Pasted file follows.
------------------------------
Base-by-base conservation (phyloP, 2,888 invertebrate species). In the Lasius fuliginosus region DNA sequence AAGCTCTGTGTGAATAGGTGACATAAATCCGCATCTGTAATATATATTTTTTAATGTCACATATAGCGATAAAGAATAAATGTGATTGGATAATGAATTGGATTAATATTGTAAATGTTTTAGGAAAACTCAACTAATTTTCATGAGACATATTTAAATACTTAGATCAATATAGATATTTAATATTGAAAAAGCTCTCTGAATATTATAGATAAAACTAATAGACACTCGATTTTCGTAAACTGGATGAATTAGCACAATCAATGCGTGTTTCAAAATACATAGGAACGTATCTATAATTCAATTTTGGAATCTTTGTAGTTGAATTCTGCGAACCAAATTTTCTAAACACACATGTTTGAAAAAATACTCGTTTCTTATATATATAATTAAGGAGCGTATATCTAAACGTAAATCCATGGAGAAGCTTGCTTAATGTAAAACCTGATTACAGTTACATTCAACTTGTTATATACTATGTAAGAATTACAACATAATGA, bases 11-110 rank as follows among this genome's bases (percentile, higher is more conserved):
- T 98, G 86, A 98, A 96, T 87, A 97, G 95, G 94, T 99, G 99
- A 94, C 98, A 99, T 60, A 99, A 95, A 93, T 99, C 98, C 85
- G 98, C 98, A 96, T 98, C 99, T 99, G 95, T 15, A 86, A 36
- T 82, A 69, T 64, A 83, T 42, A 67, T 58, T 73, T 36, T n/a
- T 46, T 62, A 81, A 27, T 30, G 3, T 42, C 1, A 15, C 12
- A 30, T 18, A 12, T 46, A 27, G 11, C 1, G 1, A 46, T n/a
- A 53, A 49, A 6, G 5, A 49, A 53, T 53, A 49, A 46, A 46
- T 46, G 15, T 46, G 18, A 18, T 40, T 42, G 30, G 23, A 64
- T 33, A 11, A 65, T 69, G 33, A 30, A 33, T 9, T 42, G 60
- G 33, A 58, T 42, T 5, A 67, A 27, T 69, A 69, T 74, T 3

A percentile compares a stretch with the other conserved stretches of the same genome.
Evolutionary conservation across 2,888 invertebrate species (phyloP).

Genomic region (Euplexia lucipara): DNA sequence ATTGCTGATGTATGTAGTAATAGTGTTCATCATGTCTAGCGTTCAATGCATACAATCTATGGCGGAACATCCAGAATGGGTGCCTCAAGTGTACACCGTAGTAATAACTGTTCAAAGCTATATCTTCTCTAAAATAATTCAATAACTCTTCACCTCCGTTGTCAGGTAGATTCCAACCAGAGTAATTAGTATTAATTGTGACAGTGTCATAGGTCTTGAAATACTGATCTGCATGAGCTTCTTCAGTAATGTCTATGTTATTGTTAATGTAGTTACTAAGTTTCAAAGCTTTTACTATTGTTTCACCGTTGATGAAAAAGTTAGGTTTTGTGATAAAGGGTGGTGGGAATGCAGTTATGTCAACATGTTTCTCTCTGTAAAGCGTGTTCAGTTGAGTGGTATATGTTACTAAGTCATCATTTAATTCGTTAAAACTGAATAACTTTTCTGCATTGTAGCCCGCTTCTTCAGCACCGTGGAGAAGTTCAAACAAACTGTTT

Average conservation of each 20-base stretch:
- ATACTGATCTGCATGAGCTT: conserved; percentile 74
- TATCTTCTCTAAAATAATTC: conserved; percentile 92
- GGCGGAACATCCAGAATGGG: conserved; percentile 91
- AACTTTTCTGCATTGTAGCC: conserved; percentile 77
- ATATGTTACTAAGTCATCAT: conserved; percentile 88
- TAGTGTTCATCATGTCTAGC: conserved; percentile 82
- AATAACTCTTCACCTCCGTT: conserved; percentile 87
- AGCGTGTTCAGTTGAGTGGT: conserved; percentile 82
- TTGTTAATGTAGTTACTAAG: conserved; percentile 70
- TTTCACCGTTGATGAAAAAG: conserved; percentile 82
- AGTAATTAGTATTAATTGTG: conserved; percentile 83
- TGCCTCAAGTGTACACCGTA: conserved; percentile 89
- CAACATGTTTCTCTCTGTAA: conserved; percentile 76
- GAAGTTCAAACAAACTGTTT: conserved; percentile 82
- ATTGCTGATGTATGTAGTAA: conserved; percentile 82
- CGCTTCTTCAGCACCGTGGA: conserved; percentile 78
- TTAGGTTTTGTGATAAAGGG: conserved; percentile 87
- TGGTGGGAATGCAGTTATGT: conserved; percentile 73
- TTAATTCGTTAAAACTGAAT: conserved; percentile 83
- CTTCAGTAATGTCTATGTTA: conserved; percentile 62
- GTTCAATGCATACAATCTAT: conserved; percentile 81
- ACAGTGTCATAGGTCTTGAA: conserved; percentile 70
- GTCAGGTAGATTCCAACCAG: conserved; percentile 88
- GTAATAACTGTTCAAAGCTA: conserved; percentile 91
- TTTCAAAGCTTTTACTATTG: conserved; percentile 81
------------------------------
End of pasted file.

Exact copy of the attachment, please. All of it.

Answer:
Base-by-base conservation (phyloP, 2,888 invertebrate species). In the Lasius fuliginosus region DNA sequence AAGCTCTGTGTGAATAGGTGACATAAATCCGCATCTGTAATATATATTTTTTAATGTCACATATAGCGATAAAGAATAAATGTGATTGGATAATGAATTGGATTAATATTGTAAATGTTTTAGGAAAACTCAACTAATTTTCATGAGACATATTTAAATACTTAGATCAATATAGATATTTAATATTGAAAAAGCTCTCTGAATATTATAGATAAAACTAATAGACACTCGATTTTCGTAAACTGGATGAATTAGCACAATCAATGCGTGTTTCAAAATACATAGGAACGTATCTATAATTCAATTTTGGAATCTTTGTAGTTGAATTCTGCGAACCAAATTTTCTAAACACACATGTTTGAAAAAATACTCGTTTCTTATATATATAATTAAGGAGCGTATATCTAAACGTAAATCCATGGAGAAGCTTGCTTAATGTAAAACCTGATTACAGTTACATTCAACTTGTTATATACTATGTAAGAATTACAACATAATGA, bases 11-110 rank as follows among this genome's bases (percentile, higher is more conserved):
- T 98, G 86, A 98, A 96, T 87, A 97, G 95, G 94, T 99, G 99
- A 94, C 98, A 99, T 60, A 99, A 95, A 93, T 99, C 98, C 85
- G 98, C 98, A 96, T 98, C 99, T 99, G 95, T 15, A 86, A 36
- T 82, A 69, T 64, A 83, T 42, A 67, T 58, T 73, T 36, T n/a
- T 46, T 62, A 81, A 27, T 30, G 3, T 42, C 1, A 15, C 12
- A 30, T 18, A 12, T 46, A 27, G 11, C 1, G 1, A 46, T n/a
- A 53, A 49, A 6, G 5, A 49, A 53, T 53, A 49, A 46, A 46
- T 46, G 15, T 46, G 18, A 18, T 40, T 42, G 30, G 23, A 64
- T 33, A 11, A 65, T 69, G 33, A 30, A 33, T 9, T 42, G 60
- G 33, A 58, T 42, T 5, A 67, A 27, T 69, A 69, T 74, T 3

A percentile compares a stretch with the other conserved stretches of the same genome.
Evolutionary conservation across 2,888 invertebrate species (phyloP).

Genomic region (Euplexia lucipara): DNA sequence ATTGCTGATGTATGTAGTAATAGTGTTCATCATGTCTAGCGTTCAATGCATACAATCTATGGCGGAACATCCAGAATGGGTGCCTCAAGTGTACACCGTAGTAATAACTGTTCAAAGCTATATCTTCTCTAAAATAATTCAATAACTCTTCACCTCCGTTGTCAGGTAGATTCCAACCAGAGTAATTAGTATTAATTGTGACAGTGTCATAGGTCTTGAAATACTGATCTGCATGAGCTTCTTCAGTAATGTCTATGTTATTGTTAATGTAGTTACTAAGTTTCAAAGCTTTTACTATTGTTTCACCGTTGATGAAAAAGTTAGGTTTTGTGATAAAGGGTGGTGGGAATGCAGTTATGTCAACATGTTTCTCTCTGTAAAGCGTGTTCAGTTGAGTGGTATATGTTACTAAGTCATCATTTAATTCGTTAAAACTGAATAACTTTTCTGCATTGTAGCCCGCTTCTTCAGCACCGTGGAGAAGTTCAAACAAACTGTTT

Average conservation of each 20-base stretch:
- ATACTGATCTGCATGAGCTT: conserved; percentile 74
- TATCTTCTCTAAAATAATTC: conserved; percentile 92
- GGCGGAACATCCAGAATGGG: conserved; percentile 91
- AACTTTTCTGCATTGTAGCC: conserved; percentile 77
- ATATGTTACTAAGTCATCAT: conserved; percentile 88
- TAGTGTTCATCATGTCTAGC: conserved; percentile 82
- AATAACTCTTCACCTCCGTT: conserved; percentile 87
- AGCGTGTTCAGTTGAGTGGT: conserved; percentile 82
- TTGTTAATGTAGTTACTAAG: conserved; percentile 70
- TTTCACCGTTGATGAAAAAG: conserved; percentile 82
- AGTAATTAGTATTAATTGTG: conserved; percentile 83
- TGCCTCAAGTGTACACCGTA: conserved; percentile 89
- CAACATGTTTCTCTCTGTAA: conserved; percentile 76
- GAAGTTCAAACAAACTGTTT: conserved; percentile 82
- ATTGCTGATGTATGTAGTAA: conserved; percentile 82
- CGCTTCTTCAGCACCGTGGA: conserved; percentile 78
- TTAGGTTTTGTGATAAAGGG: conserved; percentile 87
- TGGTGGGAATGCAGTTATGT: conserved; percentile 73
- TTAATTCGTTAAAACTGAAT: conserved; percentile 83
- CTTCAGTAATGTCTATGTTA: conserved; percentile 62
- GTTCAATGCATACAATCTAT: conserved; percentile 81
- ACAGTGTCATAGGTCTTGAA: conserved; percentile 70
- GTCAGGTAGATTCCAACCAG: conserved; percentile 88
- GTAATAACTGTTCAAAGCTA: conserved; percentile 91
- TTTCAAAGCTTTTACTATTG: conserved; percentile 81